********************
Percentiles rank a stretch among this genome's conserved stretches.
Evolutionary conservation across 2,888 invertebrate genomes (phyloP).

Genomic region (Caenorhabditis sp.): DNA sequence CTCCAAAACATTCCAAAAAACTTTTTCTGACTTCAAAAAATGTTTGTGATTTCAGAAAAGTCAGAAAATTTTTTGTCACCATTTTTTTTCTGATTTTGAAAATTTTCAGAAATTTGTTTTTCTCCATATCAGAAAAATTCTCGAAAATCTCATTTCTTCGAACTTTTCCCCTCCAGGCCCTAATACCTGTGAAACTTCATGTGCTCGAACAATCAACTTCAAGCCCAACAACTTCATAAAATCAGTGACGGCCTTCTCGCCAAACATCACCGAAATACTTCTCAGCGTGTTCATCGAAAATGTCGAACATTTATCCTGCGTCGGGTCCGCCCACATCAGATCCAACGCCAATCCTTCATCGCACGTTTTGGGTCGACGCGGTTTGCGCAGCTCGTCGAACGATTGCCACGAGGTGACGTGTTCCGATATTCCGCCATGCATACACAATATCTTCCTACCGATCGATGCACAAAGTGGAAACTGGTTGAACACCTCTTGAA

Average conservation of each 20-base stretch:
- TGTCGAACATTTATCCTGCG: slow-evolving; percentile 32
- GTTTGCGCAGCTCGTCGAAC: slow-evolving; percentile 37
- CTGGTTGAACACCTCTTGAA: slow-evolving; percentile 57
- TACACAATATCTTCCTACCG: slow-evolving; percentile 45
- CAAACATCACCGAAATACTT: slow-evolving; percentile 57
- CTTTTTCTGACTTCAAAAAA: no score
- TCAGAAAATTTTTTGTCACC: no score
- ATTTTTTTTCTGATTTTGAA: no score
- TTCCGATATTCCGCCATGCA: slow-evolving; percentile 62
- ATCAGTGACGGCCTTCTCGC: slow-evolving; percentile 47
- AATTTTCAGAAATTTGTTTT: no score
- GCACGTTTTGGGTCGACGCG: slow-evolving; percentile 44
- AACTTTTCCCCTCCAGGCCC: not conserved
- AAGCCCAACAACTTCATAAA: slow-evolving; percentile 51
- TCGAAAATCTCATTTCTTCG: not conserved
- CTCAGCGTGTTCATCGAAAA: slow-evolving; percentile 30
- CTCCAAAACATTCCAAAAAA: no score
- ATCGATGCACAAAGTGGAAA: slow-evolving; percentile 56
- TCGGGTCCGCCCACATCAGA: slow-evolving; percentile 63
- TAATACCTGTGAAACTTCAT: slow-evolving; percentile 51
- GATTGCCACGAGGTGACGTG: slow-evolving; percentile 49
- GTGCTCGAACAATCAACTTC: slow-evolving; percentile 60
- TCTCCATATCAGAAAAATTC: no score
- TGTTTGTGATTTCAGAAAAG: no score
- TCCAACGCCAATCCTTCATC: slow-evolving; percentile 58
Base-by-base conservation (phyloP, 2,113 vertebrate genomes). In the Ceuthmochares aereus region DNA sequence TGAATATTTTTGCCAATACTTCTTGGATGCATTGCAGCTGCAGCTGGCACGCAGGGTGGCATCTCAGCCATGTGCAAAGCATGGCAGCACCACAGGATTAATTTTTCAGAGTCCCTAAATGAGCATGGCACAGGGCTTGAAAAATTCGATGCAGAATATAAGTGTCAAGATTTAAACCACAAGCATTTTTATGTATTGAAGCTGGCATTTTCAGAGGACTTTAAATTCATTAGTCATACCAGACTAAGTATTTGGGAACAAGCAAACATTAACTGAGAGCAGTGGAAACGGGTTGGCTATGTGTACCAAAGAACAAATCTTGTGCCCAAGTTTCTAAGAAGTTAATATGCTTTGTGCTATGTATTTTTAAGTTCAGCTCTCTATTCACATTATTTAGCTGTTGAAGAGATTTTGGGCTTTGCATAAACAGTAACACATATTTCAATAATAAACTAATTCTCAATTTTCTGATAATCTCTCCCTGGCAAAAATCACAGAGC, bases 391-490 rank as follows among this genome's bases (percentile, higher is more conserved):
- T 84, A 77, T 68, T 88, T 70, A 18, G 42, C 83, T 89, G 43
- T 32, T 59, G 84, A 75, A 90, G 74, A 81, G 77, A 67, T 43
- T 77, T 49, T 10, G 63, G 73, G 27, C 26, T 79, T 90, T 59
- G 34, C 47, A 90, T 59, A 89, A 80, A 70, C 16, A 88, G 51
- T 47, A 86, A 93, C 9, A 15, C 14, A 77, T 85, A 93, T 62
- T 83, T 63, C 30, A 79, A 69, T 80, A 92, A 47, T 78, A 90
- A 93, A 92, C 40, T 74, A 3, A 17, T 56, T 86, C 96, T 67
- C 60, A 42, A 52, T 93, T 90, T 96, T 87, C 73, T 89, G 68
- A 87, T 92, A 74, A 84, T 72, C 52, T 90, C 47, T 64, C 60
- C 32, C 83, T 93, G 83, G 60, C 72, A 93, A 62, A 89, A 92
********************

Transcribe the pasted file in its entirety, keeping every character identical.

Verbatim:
Percentiles rank a stretch among this genome's conserved stretches.
Evolutionary conservation across 2,888 invertebrate genomes (phyloP).

Genomic region (Caenorhabditis sp.): DNA sequence CTCCAAAACATTCCAAAAAACTTTTTCTGACTTCAAAAAATGTTTGTGATTTCAGAAAAGTCAGAAAATTTTTTGTCACCATTTTTTTTCTGATTTTGAAAATTTTCAGAAATTTGTTTTTCTCCATATCAGAAAAATTCTCGAAAATCTCATTTCTTCGAACTTTTCCCCTCCAGGCCCTAATACCTGTGAAACTTCATGTGCTCGAACAATCAACTTCAAGCCCAACAACTTCATAAAATCAGTGACGGCCTTCTCGCCAAACATCACCGAAATACTTCTCAGCGTGTTCATCGAAAATGTCGAACATTTATCCTGCGTCGGGTCCGCCCACATCAGATCCAACGCCAATCCTTCATCGCACGTTTTGGGTCGACGCGGTTTGCGCAGCTCGTCGAACGATTGCCACGAGGTGACGTGTTCCGATATTCCGCCATGCATACACAATATCTTCCTACCGATCGATGCACAAAGTGGAAACTGGTTGAACACCTCTTGAA

Average conservation of each 20-base stretch:
- TGTCGAACATTTATCCTGCG: slow-evolving; percentile 32
- GTTTGCGCAGCTCGTCGAAC: slow-evolving; percentile 37
- CTGGTTGAACACCTCTTGAA: slow-evolving; percentile 57
- TACACAATATCTTCCTACCG: slow-evolving; percentile 45
- CAAACATCACCGAAATACTT: slow-evolving; percentile 57
- CTTTTTCTGACTTCAAAAAA: no score
- TCAGAAAATTTTTTGTCACC: no score
- ATTTTTTTTCTGATTTTGAA: no score
- TTCCGATATTCCGCCATGCA: slow-evolving; percentile 62
- ATCAGTGACGGCCTTCTCGC: slow-evolving; percentile 47
- AATTTTCAGAAATTTGTTTT: no score
- GCACGTTTTGGGTCGACGCG: slow-evolving; percentile 44
- AACTTTTCCCCTCCAGGCCC: not conserved
- AAGCCCAACAACTTCATAAA: slow-evolving; percentile 51
- TCGAAAATCTCATTTCTTCG: not conserved
- CTCAGCGTGTTCATCGAAAA: slow-evolving; percentile 30
- CTCCAAAACATTCCAAAAAA: no score
- ATCGATGCACAAAGTGGAAA: slow-evolving; percentile 56
- TCGGGTCCGCCCACATCAGA: slow-evolving; percentile 63
- TAATACCTGTGAAACTTCAT: slow-evolving; percentile 51
- GATTGCCACGAGGTGACGTG: slow-evolving; percentile 49
- GTGCTCGAACAATCAACTTC: slow-evolving; percentile 60
- TCTCCATATCAGAAAAATTC: no score
- TGTTTGTGATTTCAGAAAAG: no score
- TCCAACGCCAATCCTTCATC: slow-evolving; percentile 58
Base-by-base conservation (phyloP, 2,113 vertebrate genomes). In the Ceuthmochares aereus region DNA sequence TGAATATTTTTGCCAATACTTCTTGGATGCATTGCAGCTGCAGCTGGCACGCAGGGTGGCATCTCAGCCATGTGCAAAGCATGGCAGCACCACAGGATTAATTTTTCAGAGTCCCTAAATGAGCATGGCACAGGGCTTGAAAAATTCGATGCAGAATATAAGTGTCAAGATTTAAACCACAAGCATTTTTATGTATTGAAGCTGGCATTTTCAGAGGACTTTAAATTCATTAGTCATACCAGACTAAGTATTTGGGAACAAGCAAACATTAACTGAGAGCAGTGGAAACGGGTTGGCTATGTGTACCAAAGAACAAATCTTGTGCCCAAGTTTCTAAGAAGTTAATATGCTTTGTGCTATGTATTTTTAAGTTCAGCTCTCTATTCACATTATTTAGCTGTTGAAGAGATTTTGGGCTTTGCATAAACAGTAACACATATTTCAATAATAAACTAATTCTCAATTTTCTGATAATCTCTCCCTGGCAAAAATCACAGAGC, bases 391-490 rank as follows among this genome's bases (percentile, higher is more conserved):
- T 84, A 77, T 68, T 88, T 70, A 18, G 42, C 83, T 89, G 43
- T 32, T 59, G 84, A 75, A 90, G 74, A 81, G 77, A 67, T 43
- T 77, T 49, T 10, G 63, G 73, G 27, C 26, T 79, T 90, T 59
- G 34, C 47, A 90, T 59, A 89, A 80, A 70, C 16, A 88, G 51
- T 47, A 86, A 93, C 9, A 15, C 14, A 77, T 85, A 93, T 62
- T 83, T 63, C 30, A 79, A 69, T 80, A 92, A 47, T 78, A 90
- A 93, A 92, C 40, T 74, A 3, A 17, T 56, T 86, C 96, T 67
- C 60, A 42, A 52, T 93, T 90, T 96, T 87, C 73, T 89, G 68
- A 87, T 92, A 74, A 84, T 72, C 52, T 90, C 47, T 64, C 60
- C 32, C 83, T 93, G 83, G 60, C 72, A 93, A 62, A 89, A 92